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Is a Degree Considered Marital Property in a Divorce?

In a divorce in Wisconsin, could a degree or education be considered an asset? Is it marital property? Attorney Rob Keenan of Sterling Lawyers explains how the landmark case DeWitt v. DeWitt sets the precedent for how the court rules on the value of a degree earned during a marriage when it comes to deciding on property division.

Wisconsin is a community property state; we put a value to all property and then divided it equally between the two spouses. One of the most complex parts of any divorce is the division of property.

Later, if it is deemed appropriate, additional maintenance (formerly alimony) might be awarded on top of that. However, consider this: maybe one spouse has earned a specialized degree or worked while the other went to school with the intent of going to school themselves later. Earning that degree is expensive, and many see it as an investment.

In a divorce, could a degree or education be considered an asset? Is it property? A 1980 Wisconsin divorce case (DeWitt v. DeWitt) helped decide this issue definitively for the state of Wisconsin.

To understand the final decision, we must understand some context about the case. The husband attended school full-time, earning his law degree while the wife worked several jobs to support them. He also worked part-time while he earned his degree.

According to the wife, the couple had agreed that it made financial sense for the husband to earn his degree first so that she could then go to school and finish her education after he entered the workforce. The husband denied that this agreement was explicit.

Because their divorce occurred before the wife was able to return to school, she argued that her husband's law degree should be considered part of the property division. In her view, because of their arrangement, she helped him achieve a higher earning potential at the expense of deferring her education or career.

Informal understandings of this nature are not exactly uncommon. One spouse may work full time so another can pursue their passion, a degree, or take on additional responsibilities at home.

The core issue here, however, was whether or not a college or vocational degree itself is valued as part of the divorce. The short answer: no, it cannot.

In this particular case, the court initially agreed with the wife's argument and awarded a lopsided cash settlement with no alimony (maintenance). This ruling was later appealed and reversed. The court ultimately decided that the original judgment made too many assumptions – assumptions that could not be proven or accurately evaluated.

A degree is not a factor in property division because it is not something that has a distinct dollar value. A degree cannot be inherited, and we can not directly connect it to the success of one's career. Because the marital property is considered anything obtained or paid into after the marriage, it might seem like paying tuition is an investment of source, but the courts do not consider that to be the case.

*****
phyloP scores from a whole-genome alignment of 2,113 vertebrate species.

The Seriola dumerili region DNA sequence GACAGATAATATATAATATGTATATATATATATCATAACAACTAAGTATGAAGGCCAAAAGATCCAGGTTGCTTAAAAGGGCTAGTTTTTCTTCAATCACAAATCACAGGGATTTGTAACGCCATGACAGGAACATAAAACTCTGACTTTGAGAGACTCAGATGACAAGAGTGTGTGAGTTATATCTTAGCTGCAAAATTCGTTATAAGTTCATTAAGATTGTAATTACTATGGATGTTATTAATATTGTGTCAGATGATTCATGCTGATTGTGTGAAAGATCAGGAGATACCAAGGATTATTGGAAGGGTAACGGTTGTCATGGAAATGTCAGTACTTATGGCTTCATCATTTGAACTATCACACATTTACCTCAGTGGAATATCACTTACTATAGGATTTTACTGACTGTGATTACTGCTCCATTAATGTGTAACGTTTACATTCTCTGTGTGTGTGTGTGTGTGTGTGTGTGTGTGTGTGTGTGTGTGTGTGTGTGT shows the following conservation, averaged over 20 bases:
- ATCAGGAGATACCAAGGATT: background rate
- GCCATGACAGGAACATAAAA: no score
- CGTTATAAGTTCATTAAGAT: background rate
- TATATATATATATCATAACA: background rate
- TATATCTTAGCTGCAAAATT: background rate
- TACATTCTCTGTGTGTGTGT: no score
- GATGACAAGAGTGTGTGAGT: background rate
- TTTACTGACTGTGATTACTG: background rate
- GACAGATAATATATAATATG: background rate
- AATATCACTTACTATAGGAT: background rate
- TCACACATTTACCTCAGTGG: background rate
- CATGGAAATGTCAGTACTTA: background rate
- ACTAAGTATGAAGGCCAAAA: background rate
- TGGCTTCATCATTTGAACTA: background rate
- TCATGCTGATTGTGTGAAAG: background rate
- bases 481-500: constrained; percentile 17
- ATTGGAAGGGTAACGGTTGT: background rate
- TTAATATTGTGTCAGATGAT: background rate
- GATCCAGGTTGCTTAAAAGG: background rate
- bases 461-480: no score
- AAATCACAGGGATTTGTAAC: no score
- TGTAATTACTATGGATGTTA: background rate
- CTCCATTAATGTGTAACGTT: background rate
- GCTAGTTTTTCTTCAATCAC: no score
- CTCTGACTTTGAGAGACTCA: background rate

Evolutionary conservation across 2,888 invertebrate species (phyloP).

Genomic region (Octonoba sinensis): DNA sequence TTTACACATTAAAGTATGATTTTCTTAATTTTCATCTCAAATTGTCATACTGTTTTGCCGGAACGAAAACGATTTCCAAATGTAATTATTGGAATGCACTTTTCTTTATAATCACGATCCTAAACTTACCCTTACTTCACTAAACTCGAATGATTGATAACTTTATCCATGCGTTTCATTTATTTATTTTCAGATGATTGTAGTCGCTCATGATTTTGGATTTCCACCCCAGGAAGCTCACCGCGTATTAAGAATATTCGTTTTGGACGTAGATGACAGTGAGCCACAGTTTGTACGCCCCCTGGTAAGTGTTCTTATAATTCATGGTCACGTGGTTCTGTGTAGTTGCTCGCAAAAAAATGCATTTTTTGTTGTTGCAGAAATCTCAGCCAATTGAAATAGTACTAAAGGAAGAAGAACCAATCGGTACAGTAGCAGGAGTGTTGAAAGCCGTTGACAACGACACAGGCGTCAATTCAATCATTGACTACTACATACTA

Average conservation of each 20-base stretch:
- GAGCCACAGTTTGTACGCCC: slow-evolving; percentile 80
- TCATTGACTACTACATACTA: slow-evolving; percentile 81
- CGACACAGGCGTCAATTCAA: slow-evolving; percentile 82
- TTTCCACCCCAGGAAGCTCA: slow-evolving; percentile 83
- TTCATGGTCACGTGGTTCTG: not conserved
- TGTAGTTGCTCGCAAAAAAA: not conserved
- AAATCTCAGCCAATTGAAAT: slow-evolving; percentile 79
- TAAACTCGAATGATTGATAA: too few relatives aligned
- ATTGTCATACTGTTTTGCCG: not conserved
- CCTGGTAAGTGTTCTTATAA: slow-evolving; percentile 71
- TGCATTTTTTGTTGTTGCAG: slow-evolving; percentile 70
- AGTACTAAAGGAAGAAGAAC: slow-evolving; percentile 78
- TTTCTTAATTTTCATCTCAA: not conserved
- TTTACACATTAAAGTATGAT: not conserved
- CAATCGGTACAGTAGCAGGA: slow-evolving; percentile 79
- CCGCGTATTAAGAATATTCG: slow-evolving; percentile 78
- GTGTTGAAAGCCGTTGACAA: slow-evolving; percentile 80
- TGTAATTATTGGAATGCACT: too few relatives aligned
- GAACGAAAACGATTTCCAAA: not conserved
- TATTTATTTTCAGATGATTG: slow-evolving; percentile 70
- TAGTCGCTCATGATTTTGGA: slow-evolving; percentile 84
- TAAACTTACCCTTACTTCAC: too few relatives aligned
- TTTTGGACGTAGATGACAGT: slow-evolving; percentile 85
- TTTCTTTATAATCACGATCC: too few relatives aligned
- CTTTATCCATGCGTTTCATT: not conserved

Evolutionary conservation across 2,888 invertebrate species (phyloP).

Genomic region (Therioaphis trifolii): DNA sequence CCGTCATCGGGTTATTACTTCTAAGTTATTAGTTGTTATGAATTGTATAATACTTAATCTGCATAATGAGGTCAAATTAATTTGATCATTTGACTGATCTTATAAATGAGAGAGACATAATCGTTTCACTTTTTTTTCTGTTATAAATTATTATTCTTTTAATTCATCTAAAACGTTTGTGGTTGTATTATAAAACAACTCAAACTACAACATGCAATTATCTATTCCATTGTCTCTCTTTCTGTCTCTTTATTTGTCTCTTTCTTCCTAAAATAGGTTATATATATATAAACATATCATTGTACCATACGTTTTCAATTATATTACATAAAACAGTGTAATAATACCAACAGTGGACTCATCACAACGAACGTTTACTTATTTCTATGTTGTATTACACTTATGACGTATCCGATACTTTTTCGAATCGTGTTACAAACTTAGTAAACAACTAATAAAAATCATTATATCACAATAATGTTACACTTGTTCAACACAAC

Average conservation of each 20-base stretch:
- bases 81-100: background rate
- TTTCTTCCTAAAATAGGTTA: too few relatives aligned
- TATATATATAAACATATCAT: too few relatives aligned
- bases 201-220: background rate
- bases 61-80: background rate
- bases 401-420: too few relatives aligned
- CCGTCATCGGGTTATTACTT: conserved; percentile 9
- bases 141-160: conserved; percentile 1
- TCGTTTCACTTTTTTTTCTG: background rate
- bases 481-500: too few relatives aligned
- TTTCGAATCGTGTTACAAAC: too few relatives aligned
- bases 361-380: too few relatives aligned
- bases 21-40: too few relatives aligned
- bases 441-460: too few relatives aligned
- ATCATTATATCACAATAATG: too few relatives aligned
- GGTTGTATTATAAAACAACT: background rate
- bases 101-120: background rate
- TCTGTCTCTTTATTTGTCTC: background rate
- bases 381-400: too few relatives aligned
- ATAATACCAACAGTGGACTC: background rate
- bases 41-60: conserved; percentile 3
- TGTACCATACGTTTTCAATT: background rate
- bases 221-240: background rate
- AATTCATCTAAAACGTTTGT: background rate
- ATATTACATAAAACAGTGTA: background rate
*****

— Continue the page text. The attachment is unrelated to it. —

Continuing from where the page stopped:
Does that mean we can never take a degree into account during a divorce?

Anecdotally, one could go back and forth on whether a degree is directly responsible for someone's ability to earn a higher salary. You might argue that your spouse earning their degree first while you worked stopped you from earning as much as you could. Unfortunately, that is all speculation – and the courts cannot make a judgment based on speculation.

If through those circumstances, the other spouse ends up earning a much higher salary, that would be considered during a divorce. In that case, it is not the degree, but the spouse's career that is being considered when deciding spousal maintenance.

Additionally, if one spouse was contributing a significant amount of income to the other's tuition, this is also something that can and should be considered during a divorce.

At this point, we may feel a little confused. Property division is a complicated process and has a lot of nuances. The simple answer to whether an educational degree is considered property is no, but it does not mean it will not factor in at all. When in doubt, it is always best to consult a family law professional.

Case Law Friday is a Sterling series focused on communicating in layman's terms cases of precedent, statutes that guide decisions, and court procedures important to getting results in family law.

We hope these deep-dive conversations create clarity, enabling you to better understand the rules that govern how decisions get made in family court.

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